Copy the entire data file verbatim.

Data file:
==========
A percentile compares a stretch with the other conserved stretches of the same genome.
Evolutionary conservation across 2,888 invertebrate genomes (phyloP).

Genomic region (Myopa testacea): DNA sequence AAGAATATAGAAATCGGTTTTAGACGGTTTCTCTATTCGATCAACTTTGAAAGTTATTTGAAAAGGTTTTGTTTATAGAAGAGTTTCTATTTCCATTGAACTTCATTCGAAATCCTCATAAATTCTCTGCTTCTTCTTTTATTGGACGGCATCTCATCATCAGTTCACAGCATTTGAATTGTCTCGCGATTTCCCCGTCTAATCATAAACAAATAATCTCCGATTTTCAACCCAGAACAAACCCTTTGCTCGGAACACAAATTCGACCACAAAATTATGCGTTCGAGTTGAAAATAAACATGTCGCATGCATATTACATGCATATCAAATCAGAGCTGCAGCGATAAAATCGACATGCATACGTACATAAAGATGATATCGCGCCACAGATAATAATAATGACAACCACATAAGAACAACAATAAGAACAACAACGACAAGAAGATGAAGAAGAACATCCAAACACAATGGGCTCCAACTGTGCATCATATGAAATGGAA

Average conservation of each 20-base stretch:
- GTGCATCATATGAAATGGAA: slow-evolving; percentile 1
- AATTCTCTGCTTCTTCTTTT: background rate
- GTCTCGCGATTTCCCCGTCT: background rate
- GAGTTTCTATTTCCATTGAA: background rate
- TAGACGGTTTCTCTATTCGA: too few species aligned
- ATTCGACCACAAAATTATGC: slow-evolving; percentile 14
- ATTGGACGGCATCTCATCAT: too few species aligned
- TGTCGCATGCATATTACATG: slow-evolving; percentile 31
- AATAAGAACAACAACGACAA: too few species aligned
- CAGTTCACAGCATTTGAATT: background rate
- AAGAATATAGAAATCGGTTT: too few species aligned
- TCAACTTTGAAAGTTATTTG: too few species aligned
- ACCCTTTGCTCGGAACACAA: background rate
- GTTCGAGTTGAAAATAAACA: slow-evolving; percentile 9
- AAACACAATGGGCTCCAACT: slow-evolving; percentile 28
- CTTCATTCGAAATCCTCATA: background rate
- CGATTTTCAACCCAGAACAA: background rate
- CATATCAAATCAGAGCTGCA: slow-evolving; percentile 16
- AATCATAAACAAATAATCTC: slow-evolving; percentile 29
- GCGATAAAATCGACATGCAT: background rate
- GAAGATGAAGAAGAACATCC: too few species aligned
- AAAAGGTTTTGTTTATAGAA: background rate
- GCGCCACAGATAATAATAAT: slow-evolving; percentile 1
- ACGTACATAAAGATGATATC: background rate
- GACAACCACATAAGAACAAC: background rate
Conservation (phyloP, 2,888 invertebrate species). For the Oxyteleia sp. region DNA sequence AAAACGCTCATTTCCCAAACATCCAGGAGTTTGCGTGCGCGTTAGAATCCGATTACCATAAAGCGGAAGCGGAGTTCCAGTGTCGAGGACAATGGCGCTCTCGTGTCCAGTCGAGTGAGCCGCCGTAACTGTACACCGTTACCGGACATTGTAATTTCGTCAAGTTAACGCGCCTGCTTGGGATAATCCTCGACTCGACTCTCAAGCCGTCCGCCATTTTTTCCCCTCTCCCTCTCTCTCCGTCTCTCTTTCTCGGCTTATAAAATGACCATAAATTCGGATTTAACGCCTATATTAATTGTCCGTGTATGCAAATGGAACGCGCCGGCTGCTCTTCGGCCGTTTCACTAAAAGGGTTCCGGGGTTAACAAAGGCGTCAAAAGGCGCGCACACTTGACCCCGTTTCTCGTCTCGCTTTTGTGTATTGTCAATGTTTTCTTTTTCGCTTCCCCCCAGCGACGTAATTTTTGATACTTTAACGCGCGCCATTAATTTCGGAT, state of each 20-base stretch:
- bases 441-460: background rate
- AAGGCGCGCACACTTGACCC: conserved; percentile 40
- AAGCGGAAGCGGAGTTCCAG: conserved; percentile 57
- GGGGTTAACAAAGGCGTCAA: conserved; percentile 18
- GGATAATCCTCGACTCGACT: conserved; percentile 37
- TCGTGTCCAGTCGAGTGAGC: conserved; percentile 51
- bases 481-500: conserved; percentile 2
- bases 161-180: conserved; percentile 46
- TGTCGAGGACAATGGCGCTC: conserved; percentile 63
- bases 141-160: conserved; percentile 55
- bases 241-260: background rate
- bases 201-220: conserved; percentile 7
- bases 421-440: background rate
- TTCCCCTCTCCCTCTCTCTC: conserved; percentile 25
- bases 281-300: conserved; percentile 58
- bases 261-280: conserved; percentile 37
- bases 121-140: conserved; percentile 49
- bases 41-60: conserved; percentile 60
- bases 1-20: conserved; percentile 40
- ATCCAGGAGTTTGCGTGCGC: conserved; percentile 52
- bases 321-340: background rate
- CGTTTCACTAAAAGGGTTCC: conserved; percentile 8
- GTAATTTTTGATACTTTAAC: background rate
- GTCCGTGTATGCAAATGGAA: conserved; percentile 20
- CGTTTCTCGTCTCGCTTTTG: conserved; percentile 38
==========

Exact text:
A percentile compares a stretch with the other conserved stretches of the same genome.
Evolutionary conservation across 2,888 invertebrate genomes (phyloP).

Genomic region (Myopa testacea): DNA sequence AAGAATATAGAAATCGGTTTTAGACGGTTTCTCTATTCGATCAACTTTGAAAGTTATTTGAAAAGGTTTTGTTTATAGAAGAGTTTCTATTTCCATTGAACTTCATTCGAAATCCTCATAAATTCTCTGCTTCTTCTTTTATTGGACGGCATCTCATCATCAGTTCACAGCATTTGAATTGTCTCGCGATTTCCCCGTCTAATCATAAACAAATAATCTCCGATTTTCAACCCAGAACAAACCCTTTGCTCGGAACACAAATTCGACCACAAAATTATGCGTTCGAGTTGAAAATAAACATGTCGCATGCATATTACATGCATATCAAATCAGAGCTGCAGCGATAAAATCGACATGCATACGTACATAAAGATGATATCGCGCCACAGATAATAATAATGACAACCACATAAGAACAACAATAAGAACAACAACGACAAGAAGATGAAGAAGAACATCCAAACACAATGGGCTCCAACTGTGCATCATATGAAATGGAA

Average conservation of each 20-base stretch:
- GTGCATCATATGAAATGGAA: slow-evolving; percentile 1
- AATTCTCTGCTTCTTCTTTT: background rate
- GTCTCGCGATTTCCCCGTCT: background rate
- GAGTTTCTATTTCCATTGAA: background rate
- TAGACGGTTTCTCTATTCGA: too few species aligned
- ATTCGACCACAAAATTATGC: slow-evolving; percentile 14
- ATTGGACGGCATCTCATCAT: too few species aligned
- TGTCGCATGCATATTACATG: slow-evolving; percentile 31
- AATAAGAACAACAACGACAA: too few species aligned
- CAGTTCACAGCATTTGAATT: background rate
- AAGAATATAGAAATCGGTTT: too few species aligned
- TCAACTTTGAAAGTTATTTG: too few species aligned
- ACCCTTTGCTCGGAACACAA: background rate
- GTTCGAGTTGAAAATAAACA: slow-evolving; percentile 9
- AAACACAATGGGCTCCAACT: slow-evolving; percentile 28
- CTTCATTCGAAATCCTCATA: background rate
- CGATTTTCAACCCAGAACAA: background rate
- CATATCAAATCAGAGCTGCA: slow-evolving; percentile 16
- AATCATAAACAAATAATCTC: slow-evolving; percentile 29
- GCGATAAAATCGACATGCAT: background rate
- GAAGATGAAGAAGAACATCC: too few species aligned
- AAAAGGTTTTGTTTATAGAA: background rate
- GCGCCACAGATAATAATAAT: slow-evolving; percentile 1
- ACGTACATAAAGATGATATC: background rate
- GACAACCACATAAGAACAAC: background rate
Conservation (phyloP, 2,888 invertebrate species). For the Oxyteleia sp. region DNA sequence AAAACGCTCATTTCCCAAACATCCAGGAGTTTGCGTGCGCGTTAGAATCCGATTACCATAAAGCGGAAGCGGAGTTCCAGTGTCGAGGACAATGGCGCTCTCGTGTCCAGTCGAGTGAGCCGCCGTAACTGTACACCGTTACCGGACATTGTAATTTCGTCAAGTTAACGCGCCTGCTTGGGATAATCCTCGACTCGACTCTCAAGCCGTCCGCCATTTTTTCCCCTCTCCCTCTCTCTCCGTCTCTCTTTCTCGGCTTATAAAATGACCATAAATTCGGATTTAACGCCTATATTAATTGTCCGTGTATGCAAATGGAACGCGCCGGCTGCTCTTCGGCCGTTTCACTAAAAGGGTTCCGGGGTTAACAAAGGCGTCAAAAGGCGCGCACACTTGACCCCGTTTCTCGTCTCGCTTTTGTGTATTGTCAATGTTTTCTTTTTCGCTTCCCCCCAGCGACGTAATTTTTGATACTTTAACGCGCGCCATTAATTTCGGAT, state of each 20-base stretch:
- bases 441-460: background rate
- AAGGCGCGCACACTTGACCC: conserved; percentile 40
- AAGCGGAAGCGGAGTTCCAG: conserved; percentile 57
- GGGGTTAACAAAGGCGTCAA: conserved; percentile 18
- GGATAATCCTCGACTCGACT: conserved; percentile 37
- TCGTGTCCAGTCGAGTGAGC: conserved; percentile 51
- bases 481-500: conserved; percentile 2
- bases 161-180: conserved; percentile 46
- TGTCGAGGACAATGGCGCTC: conserved; percentile 63
- bases 141-160: conserved; percentile 55
- bases 241-260: background rate
- bases 201-220: conserved; percentile 7
- bases 421-440: background rate
- TTCCCCTCTCCCTCTCTCTC: conserved; percentile 25
- bases 281-300: conserved; percentile 58
- bases 261-280: conserved; percentile 37
- bases 121-140: conserved; percentile 49
- bases 41-60: conserved; percentile 60
- bases 1-20: conserved; percentile 40
- ATCCAGGAGTTTGCGTGCGC: conserved; percentile 52
- bases 321-340: background rate
- CGTTTCACTAAAAGGGTTCC: conserved; percentile 8
- GTAATTTTTGATACTTTAAC: background rate
- GTCCGTGTATGCAAATGGAA: conserved; percentile 20
- CGTTTCTCGTCTCGCTTTTG: conserved; percentile 38